She walked down the narrow stairs to his workshop. He was seated on a tall stool by his workbench, watching something. Curious she approached, there was a strange buzzing, like a trapped fly. Then she saw what he was looking at, in front of him a wire was spinning round rapidly.

“Michael,” he didn’t seem to hear her, “Michael Faraday.” She said much louder and tapped him on his shoulder, he seemed to wake out of a trance.

“Oh, Sarah, I’ve done it.” For a moment he smiled at her, then turned again to the spinning wire.

“What have you done?”

“You see, the current flows through this wire and creates a magnetic field which works against the field in this magnet ….”

“And makes the wire move.” She completed.

“Yes.” He was watching his invention dreamily again.

“Will it keep moving if you leave it for an hour or so?”

“Yes, the motive force will last as long as there is power in the battery.”

“Then come and have dinner, it is Christmas after all.”

She took his hand and led him, reluctantly, from the room, behind them the first electric motor, another Christmas baby with an amazing future, kept on spinning.


Michael Faraday, when he invented the motor

And that, more or less, is the tale I was told many years ago.

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Christmas Musings – Ending with Cake

Chris Eastaugh, an old school friend, recently posted a picture of cake he had made on Facebook and posed the question, ‘An article about Victorian sweetmeats, Gordon Le Pard?’ I may well look at other historic cakes in the future but now I would like to bring my Christmas Musings to an end at Twelfth Night, considering Twelfth cake.

Today we regard Twelfth Night as the occasion for putting the Christmas decorations away, however at the beginning of the nineteenth century, this was when the main Christmas celebrations took place. At the centre of the celebrations was Twelfth Cake. This was an impressively decorated cake, usually supplied by a professional pastry cook, their windows were one of the sights of the period.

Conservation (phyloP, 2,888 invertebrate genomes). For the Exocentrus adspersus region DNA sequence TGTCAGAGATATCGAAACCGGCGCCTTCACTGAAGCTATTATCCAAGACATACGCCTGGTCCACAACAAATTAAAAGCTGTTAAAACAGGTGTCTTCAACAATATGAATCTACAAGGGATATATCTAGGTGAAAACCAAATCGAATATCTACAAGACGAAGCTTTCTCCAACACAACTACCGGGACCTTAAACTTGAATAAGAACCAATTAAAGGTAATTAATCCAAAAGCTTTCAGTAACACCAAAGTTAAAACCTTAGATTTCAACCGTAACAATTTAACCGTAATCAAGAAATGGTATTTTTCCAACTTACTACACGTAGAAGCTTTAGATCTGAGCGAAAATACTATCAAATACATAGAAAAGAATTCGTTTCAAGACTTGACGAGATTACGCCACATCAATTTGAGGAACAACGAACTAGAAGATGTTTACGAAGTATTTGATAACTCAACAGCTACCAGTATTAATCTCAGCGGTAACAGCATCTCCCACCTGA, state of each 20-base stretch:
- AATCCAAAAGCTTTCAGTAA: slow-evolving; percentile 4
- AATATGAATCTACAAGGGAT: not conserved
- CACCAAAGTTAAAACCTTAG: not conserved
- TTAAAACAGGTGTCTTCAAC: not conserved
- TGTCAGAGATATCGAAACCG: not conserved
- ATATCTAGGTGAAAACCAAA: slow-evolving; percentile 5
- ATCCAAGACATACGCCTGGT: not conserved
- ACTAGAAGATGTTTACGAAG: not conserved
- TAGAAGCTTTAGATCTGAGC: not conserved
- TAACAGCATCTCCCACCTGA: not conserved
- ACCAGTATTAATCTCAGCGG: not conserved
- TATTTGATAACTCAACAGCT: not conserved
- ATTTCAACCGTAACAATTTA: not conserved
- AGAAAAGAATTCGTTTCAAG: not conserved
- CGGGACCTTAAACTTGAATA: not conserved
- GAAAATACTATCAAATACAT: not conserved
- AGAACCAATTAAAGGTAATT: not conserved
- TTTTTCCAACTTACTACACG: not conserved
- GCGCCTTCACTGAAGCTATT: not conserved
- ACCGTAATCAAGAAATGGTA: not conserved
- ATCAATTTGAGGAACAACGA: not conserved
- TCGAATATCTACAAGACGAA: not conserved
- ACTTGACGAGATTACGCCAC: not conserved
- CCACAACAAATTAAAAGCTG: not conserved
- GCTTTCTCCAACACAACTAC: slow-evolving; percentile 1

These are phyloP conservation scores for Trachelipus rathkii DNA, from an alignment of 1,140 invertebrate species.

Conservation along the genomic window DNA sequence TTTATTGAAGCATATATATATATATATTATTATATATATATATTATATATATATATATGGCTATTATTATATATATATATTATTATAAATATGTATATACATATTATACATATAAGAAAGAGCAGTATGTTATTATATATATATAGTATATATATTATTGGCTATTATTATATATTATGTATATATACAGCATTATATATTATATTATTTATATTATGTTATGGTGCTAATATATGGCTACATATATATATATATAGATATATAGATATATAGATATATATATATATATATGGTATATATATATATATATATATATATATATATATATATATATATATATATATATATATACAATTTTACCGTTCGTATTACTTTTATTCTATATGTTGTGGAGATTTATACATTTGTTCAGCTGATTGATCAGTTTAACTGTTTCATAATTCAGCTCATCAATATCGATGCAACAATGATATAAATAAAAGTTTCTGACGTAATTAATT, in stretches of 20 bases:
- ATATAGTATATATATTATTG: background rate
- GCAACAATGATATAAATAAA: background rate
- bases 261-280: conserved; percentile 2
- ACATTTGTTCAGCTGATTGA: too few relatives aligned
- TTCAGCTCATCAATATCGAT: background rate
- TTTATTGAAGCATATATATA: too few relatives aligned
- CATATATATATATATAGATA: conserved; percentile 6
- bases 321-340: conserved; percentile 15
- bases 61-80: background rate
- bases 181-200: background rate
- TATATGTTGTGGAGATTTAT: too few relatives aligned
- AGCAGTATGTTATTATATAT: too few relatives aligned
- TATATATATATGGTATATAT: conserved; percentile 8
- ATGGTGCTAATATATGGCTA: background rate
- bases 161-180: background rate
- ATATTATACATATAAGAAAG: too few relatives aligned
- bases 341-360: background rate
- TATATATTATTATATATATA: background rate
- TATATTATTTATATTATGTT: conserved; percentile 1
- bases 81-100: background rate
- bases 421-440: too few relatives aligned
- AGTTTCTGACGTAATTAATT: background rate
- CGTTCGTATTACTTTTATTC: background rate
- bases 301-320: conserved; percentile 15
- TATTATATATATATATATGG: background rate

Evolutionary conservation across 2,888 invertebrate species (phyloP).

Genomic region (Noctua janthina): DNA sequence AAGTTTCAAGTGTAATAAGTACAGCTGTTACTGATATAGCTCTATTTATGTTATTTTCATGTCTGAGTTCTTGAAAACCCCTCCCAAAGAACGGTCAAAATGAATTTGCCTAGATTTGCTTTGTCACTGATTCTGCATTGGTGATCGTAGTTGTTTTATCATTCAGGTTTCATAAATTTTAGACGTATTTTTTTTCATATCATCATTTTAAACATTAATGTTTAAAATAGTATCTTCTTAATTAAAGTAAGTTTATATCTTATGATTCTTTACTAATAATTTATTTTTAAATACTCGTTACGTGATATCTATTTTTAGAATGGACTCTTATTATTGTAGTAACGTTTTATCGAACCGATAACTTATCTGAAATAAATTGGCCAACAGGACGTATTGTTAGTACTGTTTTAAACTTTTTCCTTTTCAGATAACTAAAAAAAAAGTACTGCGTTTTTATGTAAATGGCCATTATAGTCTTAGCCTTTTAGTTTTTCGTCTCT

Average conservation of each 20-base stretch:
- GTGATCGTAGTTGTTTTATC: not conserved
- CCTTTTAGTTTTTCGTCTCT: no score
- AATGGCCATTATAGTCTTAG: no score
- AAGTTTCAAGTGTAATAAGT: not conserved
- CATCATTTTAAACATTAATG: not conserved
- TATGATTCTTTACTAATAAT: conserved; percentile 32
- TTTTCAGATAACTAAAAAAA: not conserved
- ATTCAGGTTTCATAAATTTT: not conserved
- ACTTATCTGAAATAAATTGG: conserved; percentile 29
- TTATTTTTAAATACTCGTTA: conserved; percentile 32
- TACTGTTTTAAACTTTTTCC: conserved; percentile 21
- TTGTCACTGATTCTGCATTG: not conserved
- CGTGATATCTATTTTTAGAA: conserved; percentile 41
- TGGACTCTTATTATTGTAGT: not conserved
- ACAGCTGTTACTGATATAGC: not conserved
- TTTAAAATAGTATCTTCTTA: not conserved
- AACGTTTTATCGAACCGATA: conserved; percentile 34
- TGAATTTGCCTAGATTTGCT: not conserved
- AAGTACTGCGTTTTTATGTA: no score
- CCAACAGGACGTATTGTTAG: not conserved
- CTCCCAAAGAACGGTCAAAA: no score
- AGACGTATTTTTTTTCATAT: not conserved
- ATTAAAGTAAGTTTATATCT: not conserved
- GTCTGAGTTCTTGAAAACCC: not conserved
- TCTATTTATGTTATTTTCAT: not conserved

In London, with every pastrycook in the city, and at the west end of the town, it is “high change” on Twelfth-day. From the taking down of the shutters in the morning, he, and his men, with additional assistants, male and female, are fully occupied by attending to the dressing out of the window, executing orders of the day before, receiving fresh ones, or supplying the wants of chance customers. Before dusk the important arrangement of the window is completed. Then the gas is turned on, with supernumerary argand-lamps and manifold wax-lights, to illuminate countless cakes of all prices and dimensions, that stand in rows and piles on the counters and sideboards, and in the windows. The richest in flavour and heaviest in weight and price are placed on large and massy salvers; one, enormously superior to the rest in size, is the chief object of curiosity; and all are decorated with all imaginable images of things animate and inanimate. Stars, castles, kings, cottages, dragons, trees, fish, palaces, cats, dogs, churches, lions, milkmaids, knights, serpents, and innumerable other forms in snow-white confectionary, painted with variegated colours, glitter by” excess of light” from mirrors against the walls festooned with artificial “wonders of Flora.” Horne Table Book 1841

These crowds attracted naughty children, who delighted in a particular form of disobedience.

On Twelfth night in London, boys assemble round the inviting shops of the pastrycooks, and dexterously nail the coat-tails of spectators, who venture near enough, to the bottoms of the window frames; or pin them together strongly by their clothes. Sometimes eight or ten persons find themselves thus connected. The dexterity and force of the nail driving is so quick and sure, that a single blow seldom fails of doing the business effectually. Withdrawal of the nail without a proper instrument is out of the question; and, consequently, the person nailed must either leave part of his coat, as a cognizance of his attachment, or quit the spot with a hole in it. At every nailing and pinning shouts of laughter arise from the perpetrators and the spectators. Yet it often happens to one who turns and smiles at the duress of another, that he also finds himself nailed. Efforts at extrication increase mirth, nor is the presence of a constable, who is usually employed to attend and preserve free “ingress, egress, and regress,” sufficiently awful to deter the offenders.